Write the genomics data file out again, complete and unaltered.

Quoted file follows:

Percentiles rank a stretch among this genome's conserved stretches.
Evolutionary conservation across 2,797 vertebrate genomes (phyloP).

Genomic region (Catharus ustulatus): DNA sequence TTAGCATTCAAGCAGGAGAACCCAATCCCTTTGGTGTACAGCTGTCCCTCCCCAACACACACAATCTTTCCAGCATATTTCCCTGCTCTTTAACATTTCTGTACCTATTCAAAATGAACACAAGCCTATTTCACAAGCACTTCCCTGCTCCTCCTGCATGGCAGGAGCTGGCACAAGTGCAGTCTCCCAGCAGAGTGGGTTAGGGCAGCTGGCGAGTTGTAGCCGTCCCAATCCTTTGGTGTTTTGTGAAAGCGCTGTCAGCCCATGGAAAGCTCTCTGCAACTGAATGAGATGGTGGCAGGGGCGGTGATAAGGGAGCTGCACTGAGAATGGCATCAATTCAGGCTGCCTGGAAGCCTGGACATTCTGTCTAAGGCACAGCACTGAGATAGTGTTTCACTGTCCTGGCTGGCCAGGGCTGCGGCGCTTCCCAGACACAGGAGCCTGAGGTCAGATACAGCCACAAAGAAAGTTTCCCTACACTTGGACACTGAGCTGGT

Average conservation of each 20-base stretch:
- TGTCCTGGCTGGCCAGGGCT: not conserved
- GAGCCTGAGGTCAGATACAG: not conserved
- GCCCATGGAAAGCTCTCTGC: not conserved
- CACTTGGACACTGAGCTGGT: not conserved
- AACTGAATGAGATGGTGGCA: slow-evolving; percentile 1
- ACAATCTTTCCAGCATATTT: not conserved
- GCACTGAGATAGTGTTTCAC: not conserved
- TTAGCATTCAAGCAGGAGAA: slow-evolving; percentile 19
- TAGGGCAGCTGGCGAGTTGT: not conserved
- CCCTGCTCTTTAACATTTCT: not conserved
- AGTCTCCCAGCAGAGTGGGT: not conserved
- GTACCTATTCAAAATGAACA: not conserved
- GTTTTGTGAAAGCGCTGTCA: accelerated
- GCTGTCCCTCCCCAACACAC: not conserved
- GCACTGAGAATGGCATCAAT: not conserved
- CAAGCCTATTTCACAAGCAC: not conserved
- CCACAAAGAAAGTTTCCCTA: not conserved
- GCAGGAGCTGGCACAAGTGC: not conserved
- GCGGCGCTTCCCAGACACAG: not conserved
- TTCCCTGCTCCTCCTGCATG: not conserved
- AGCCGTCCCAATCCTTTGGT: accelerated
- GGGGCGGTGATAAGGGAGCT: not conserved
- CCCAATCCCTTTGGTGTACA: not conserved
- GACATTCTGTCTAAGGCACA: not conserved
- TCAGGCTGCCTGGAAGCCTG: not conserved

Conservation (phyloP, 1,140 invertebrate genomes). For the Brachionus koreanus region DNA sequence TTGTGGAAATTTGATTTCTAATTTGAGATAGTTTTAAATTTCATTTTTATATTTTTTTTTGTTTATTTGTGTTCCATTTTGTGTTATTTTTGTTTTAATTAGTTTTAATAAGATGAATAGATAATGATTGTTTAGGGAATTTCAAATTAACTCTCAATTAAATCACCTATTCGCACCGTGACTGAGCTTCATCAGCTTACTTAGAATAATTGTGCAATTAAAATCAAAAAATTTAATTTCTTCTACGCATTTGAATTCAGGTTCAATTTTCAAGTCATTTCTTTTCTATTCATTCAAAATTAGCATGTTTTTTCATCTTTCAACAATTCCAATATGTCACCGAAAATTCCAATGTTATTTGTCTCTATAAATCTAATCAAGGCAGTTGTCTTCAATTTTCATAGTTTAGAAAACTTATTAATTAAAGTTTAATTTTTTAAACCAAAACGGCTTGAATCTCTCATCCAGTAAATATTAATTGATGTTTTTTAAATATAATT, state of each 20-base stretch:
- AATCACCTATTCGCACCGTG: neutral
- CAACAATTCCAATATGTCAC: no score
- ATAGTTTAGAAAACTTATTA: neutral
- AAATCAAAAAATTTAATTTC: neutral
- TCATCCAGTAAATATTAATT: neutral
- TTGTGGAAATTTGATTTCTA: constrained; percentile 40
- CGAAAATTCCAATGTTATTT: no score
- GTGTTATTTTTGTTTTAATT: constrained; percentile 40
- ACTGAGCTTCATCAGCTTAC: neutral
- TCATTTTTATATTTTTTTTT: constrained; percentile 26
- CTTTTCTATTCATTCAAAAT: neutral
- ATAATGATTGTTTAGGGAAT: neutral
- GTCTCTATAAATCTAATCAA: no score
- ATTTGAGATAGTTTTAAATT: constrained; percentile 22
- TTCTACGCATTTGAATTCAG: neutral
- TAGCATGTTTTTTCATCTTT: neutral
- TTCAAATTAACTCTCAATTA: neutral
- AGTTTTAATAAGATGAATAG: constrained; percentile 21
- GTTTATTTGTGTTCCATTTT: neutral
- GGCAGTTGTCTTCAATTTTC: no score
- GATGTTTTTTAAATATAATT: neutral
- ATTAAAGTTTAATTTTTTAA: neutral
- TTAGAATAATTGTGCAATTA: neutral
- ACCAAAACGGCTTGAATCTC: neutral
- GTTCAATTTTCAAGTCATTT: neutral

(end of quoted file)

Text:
Percentiles rank a stretch among this genome's conserved stretches.
Evolutionary conservation across 2,797 vertebrate genomes (phyloP).

Genomic region (Catharus ustulatus): DNA sequence TTAGCATTCAAGCAGGAGAACCCAATCCCTTTGGTGTACAGCTGTCCCTCCCCAACACACACAATCTTTCCAGCATATTTCCCTGCTCTTTAACATTTCTGTACCTATTCAAAATGAACACAAGCCTATTTCACAAGCACTTCCCTGCTCCTCCTGCATGGCAGGAGCTGGCACAAGTGCAGTCTCCCAGCAGAGTGGGTTAGGGCAGCTGGCGAGTTGTAGCCGTCCCAATCCTTTGGTGTTTTGTGAAAGCGCTGTCAGCCCATGGAAAGCTCTCTGCAACTGAATGAGATGGTGGCAGGGGCGGTGATAAGGGAGCTGCACTGAGAATGGCATCAATTCAGGCTGCCTGGAAGCCTGGACATTCTGTCTAAGGCACAGCACTGAGATAGTGTTTCACTGTCCTGGCTGGCCAGGGCTGCGGCGCTTCCCAGACACAGGAGCCTGAGGTCAGATACAGCCACAAAGAAAGTTTCCCTACACTTGGACACTGAGCTGGT

Average conservation of each 20-base stretch:
- TGTCCTGGCTGGCCAGGGCT: not conserved
- GAGCCTGAGGTCAGATACAG: not conserved
- GCCCATGGAAAGCTCTCTGC: not conserved
- CACTTGGACACTGAGCTGGT: not conserved
- AACTGAATGAGATGGTGGCA: slow-evolving; percentile 1
- ACAATCTTTCCAGCATATTT: not conserved
- GCACTGAGATAGTGTTTCAC: not conserved
- TTAGCATTCAAGCAGGAGAA: slow-evolving; percentile 19
- TAGGGCAGCTGGCGAGTTGT: not conserved
- CCCTGCTCTTTAACATTTCT: not conserved
- AGTCTCCCAGCAGAGTGGGT: not conserved
- GTACCTATTCAAAATGAACA: not conserved
- GTTTTGTGAAAGCGCTGTCA: accelerated
- GCTGTCCCTCCCCAACACAC: not conserved
- GCACTGAGAATGGCATCAAT: not conserved
- CAAGCCTATTTCACAAGCAC: not conserved
- CCACAAAGAAAGTTTCCCTA: not conserved
- GCAGGAGCTGGCACAAGTGC: not conserved
- GCGGCGCTTCCCAGACACAG: not conserved
- TTCCCTGCTCCTCCTGCATG: not conserved
- AGCCGTCCCAATCCTTTGGT: accelerated
- GGGGCGGTGATAAGGGAGCT: not conserved
- CCCAATCCCTTTGGTGTACA: not conserved
- GACATTCTGTCTAAGGCACA: not conserved
- TCAGGCTGCCTGGAAGCCTG: not conserved

Conservation (phyloP, 1,140 invertebrate genomes). For the Brachionus koreanus region DNA sequence TTGTGGAAATTTGATTTCTAATTTGAGATAGTTTTAAATTTCATTTTTATATTTTTTTTTGTTTATTTGTGTTCCATTTTGTGTTATTTTTGTTTTAATTAGTTTTAATAAGATGAATAGATAATGATTGTTTAGGGAATTTCAAATTAACTCTCAATTAAATCACCTATTCGCACCGTGACTGAGCTTCATCAGCTTACTTAGAATAATTGTGCAATTAAAATCAAAAAATTTAATTTCTTCTACGCATTTGAATTCAGGTTCAATTTTCAAGTCATTTCTTTTCTATTCATTCAAAATTAGCATGTTTTTTCATCTTTCAACAATTCCAATATGTCACCGAAAATTCCAATGTTATTTGTCTCTATAAATCTAATCAAGGCAGTTGTCTTCAATTTTCATAGTTTAGAAAACTTATTAATTAAAGTTTAATTTTTTAAACCAAAACGGCTTGAATCTCTCATCCAGTAAATATTAATTGATGTTTTTTAAATATAATT, state of each 20-base stretch:
- AATCACCTATTCGCACCGTG: neutral
- CAACAATTCCAATATGTCAC: no score
- ATAGTTTAGAAAACTTATTA: neutral
- AAATCAAAAAATTTAATTTC: neutral
- TCATCCAGTAAATATTAATT: neutral
- TTGTGGAAATTTGATTTCTA: constrained; percentile 40
- CGAAAATTCCAATGTTATTT: no score
- GTGTTATTTTTGTTTTAATT: constrained; percentile 40
- ACTGAGCTTCATCAGCTTAC: neutral
- TCATTTTTATATTTTTTTTT: constrained; percentile 26
- CTTTTCTATTCATTCAAAAT: neutral
- ATAATGATTGTTTAGGGAAT: neutral
- GTCTCTATAAATCTAATCAA: no score
- ATTTGAGATAGTTTTAAATT: constrained; percentile 22
- TTCTACGCATTTGAATTCAG: neutral
- TAGCATGTTTTTTCATCTTT: neutral
- TTCAAATTAACTCTCAATTA: neutral
- AGTTTTAATAAGATGAATAG: constrained; percentile 21
- GTTTATTTGTGTTCCATTTT: neutral
- GGCAGTTGTCTTCAATTTTC: no score
- GATGTTTTTTAAATATAATT: neutral
- ATTAAAGTTTAATTTTTTAA: neutral
- TTAGAATAATTGTGCAATTA: neutral
- ACCAAAACGGCTTGAATCTC: neutral
- GTTCAATTTTCAAGTCATTT: neutral